Not releasing new NOOK tablets since 2012 has greatly damaged the NOOK business. In 2013 the NOOK segment -- which includes tablets, e-readers, and digital content sold for them -- had $776 million in revenue for the year, a decrease of 16.8%, according to the company's year-end financial statement. The lower number was driven by fewer devices being sold. Digital content sales actually climbed 16.2% for the full year. This showed that while the lack of new tablets was hurting the division, there was still some life left in NOOK as people who owned tablets or e-readers were using them to buy content.
In fiscal 2013, NOOK lost the company $475 million, though $222 million of that was inventory-related charges, according to the company.
By the end of the company's fiscal 2014 the lack of new tablet models began to show. Overall sales for the NOOK segment dropped to $506 million, a drop of 35.2% for the year which had an extra week compared to the previous one. Device sales made up $260 million of the sales total, a drop of 44.8%. The real bad news however was that digital content sales fell to $246 million for the year, a decline of 20.6%.
Barnes & Noble blamed the declining content sales on the lack of device sales in the financial statement.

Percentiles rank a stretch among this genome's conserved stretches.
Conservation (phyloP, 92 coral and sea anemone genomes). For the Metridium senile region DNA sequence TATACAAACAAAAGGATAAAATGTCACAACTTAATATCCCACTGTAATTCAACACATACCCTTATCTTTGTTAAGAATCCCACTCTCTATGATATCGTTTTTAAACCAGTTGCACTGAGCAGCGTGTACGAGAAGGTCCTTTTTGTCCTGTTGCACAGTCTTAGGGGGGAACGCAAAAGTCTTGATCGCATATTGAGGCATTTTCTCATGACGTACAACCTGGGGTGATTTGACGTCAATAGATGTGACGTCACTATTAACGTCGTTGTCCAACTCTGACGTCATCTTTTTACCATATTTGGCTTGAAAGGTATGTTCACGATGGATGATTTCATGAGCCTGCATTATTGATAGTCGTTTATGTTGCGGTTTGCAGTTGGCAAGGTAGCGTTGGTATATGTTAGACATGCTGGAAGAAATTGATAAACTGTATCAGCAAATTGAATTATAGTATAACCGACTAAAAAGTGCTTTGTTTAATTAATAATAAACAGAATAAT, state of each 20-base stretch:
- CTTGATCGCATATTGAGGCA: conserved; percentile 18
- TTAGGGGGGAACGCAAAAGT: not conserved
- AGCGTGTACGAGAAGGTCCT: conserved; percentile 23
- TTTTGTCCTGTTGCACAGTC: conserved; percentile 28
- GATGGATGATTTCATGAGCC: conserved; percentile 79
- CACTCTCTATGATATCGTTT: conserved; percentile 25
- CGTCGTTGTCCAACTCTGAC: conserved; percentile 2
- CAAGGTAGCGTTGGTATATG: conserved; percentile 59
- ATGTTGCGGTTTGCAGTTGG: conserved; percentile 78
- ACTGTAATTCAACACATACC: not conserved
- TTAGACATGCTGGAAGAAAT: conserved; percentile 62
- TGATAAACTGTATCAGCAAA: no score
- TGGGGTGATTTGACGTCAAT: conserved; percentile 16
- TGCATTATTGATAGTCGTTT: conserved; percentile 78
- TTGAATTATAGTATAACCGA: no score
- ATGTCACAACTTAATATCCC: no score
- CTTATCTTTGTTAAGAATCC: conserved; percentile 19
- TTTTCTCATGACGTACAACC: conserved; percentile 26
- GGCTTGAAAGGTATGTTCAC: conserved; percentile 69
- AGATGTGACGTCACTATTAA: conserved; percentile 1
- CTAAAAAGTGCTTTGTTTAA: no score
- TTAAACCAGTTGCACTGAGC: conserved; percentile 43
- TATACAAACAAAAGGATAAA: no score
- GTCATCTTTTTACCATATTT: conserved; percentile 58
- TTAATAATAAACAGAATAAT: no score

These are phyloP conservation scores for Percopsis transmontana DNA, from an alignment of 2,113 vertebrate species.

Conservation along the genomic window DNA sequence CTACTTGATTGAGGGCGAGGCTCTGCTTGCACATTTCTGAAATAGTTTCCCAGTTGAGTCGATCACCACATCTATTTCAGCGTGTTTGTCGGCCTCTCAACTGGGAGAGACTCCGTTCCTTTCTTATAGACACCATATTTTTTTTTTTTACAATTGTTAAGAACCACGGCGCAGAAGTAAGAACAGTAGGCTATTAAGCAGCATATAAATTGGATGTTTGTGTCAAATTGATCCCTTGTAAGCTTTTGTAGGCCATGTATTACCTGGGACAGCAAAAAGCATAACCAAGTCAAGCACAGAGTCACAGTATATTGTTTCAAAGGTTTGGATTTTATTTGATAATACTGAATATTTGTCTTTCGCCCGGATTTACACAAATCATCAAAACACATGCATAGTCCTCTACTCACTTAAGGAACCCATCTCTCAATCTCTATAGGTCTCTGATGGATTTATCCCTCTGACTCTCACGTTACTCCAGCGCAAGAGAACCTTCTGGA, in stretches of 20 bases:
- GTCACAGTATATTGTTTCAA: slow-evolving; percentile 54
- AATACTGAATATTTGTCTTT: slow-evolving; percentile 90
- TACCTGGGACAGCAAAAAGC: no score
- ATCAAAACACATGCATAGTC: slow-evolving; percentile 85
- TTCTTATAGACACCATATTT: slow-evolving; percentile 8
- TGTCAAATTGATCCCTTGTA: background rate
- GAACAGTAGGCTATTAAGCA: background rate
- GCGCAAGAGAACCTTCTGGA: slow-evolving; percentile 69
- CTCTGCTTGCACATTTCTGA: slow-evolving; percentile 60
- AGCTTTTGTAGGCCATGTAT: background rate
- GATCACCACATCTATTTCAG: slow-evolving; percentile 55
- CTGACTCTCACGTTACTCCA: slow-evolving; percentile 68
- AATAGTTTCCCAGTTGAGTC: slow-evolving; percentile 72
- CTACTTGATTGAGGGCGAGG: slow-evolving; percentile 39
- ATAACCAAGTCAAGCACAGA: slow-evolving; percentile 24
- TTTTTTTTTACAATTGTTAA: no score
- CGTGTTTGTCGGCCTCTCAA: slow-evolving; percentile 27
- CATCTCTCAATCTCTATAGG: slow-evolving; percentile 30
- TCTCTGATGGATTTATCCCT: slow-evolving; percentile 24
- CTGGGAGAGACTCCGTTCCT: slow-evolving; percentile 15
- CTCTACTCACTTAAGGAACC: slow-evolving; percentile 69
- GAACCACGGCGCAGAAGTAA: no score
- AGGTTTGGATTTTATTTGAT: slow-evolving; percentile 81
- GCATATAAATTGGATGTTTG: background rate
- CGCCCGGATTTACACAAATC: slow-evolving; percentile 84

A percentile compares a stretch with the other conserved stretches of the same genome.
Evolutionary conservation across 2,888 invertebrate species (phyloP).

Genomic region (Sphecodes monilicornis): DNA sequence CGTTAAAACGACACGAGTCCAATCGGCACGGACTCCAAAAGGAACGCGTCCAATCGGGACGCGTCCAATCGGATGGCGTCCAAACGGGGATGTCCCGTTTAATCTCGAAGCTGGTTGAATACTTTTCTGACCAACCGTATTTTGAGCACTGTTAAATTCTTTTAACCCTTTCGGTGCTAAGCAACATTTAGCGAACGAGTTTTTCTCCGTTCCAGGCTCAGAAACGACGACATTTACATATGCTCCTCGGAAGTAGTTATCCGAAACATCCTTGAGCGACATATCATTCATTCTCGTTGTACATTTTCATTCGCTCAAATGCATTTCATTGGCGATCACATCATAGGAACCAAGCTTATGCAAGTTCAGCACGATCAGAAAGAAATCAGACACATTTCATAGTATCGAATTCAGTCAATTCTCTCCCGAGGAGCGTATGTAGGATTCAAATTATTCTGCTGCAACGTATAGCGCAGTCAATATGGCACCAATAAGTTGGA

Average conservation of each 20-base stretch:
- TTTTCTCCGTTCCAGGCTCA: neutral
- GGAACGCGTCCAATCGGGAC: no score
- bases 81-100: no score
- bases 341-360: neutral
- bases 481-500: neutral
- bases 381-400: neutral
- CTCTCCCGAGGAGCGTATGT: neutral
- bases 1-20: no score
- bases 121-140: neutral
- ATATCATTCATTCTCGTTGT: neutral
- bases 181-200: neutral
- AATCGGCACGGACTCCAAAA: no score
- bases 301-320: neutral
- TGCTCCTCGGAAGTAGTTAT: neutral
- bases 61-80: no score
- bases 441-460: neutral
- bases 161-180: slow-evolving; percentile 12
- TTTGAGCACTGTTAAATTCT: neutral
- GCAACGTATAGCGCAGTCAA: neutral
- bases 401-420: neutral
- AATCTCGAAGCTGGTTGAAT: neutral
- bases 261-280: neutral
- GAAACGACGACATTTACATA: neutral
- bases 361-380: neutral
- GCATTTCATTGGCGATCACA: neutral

Losses did improve, however, as the segment lost $218 million for the year.
Getting out of the NOOK tablet business saved the company money but it also did great damage to the company's ability to sell digital content. The launch of the new Samsung tablet may be the first step in correcting that.
Can NOOK make a comeback?
Barnes & Noble and Samsung are offering the Galaxy Tab 4 NOOK for $179 after a $20 instant rebate. That's the same price the non-NOOK-branded version sells for and the bookseller has sweetened the deal by adding what it describes as $200 in free, popular content. The freebies include the digital books Freakonomics, The Wanderer, and I Am Number Four, and an episode each of the TV shows Veep, Hannibal, and Orphan Black. Buyers also get two week trials of a number of magazines and a $5 credit in the NOOK store.
If any of those giveaways are appealing it could make people who were considering buying a Galaxy Tab 4 anyway buy the NOOK version.
Samsung and Microsoft have little to lose here. The Galaxy Tab has proven to be a popular product and branding a version of it to NOOK puts Barnes & Noble back in the tablet game. That gives it a chance to steal back some market share from Amazon. Every new NOOK sold increases the amount of people the book chain can sell digital content to. If it can add to that base without incurring the expense of making the device it's already a winner -- the only question is will enough people buy it to keep Samsung interested or get other manufacturers to want to join the party?
Daniel Kline has no position in any stocks mentioned. He owns two Kindle Fires and a Kindle e-reader. He has a NOOK e-reader as well but has never used it. The Motley Fool recommends Amazon.com and Apple. The Motley Fool owns shares of Amazon.com, Apple, and Barnes & Noble. Try any of our Foolish newsletter services free for 30 days. We Fools may not all hold the same opinions, but we all believe that considering a diverse range of insights makes us better investors. The Motley Fool has a disclosure policy.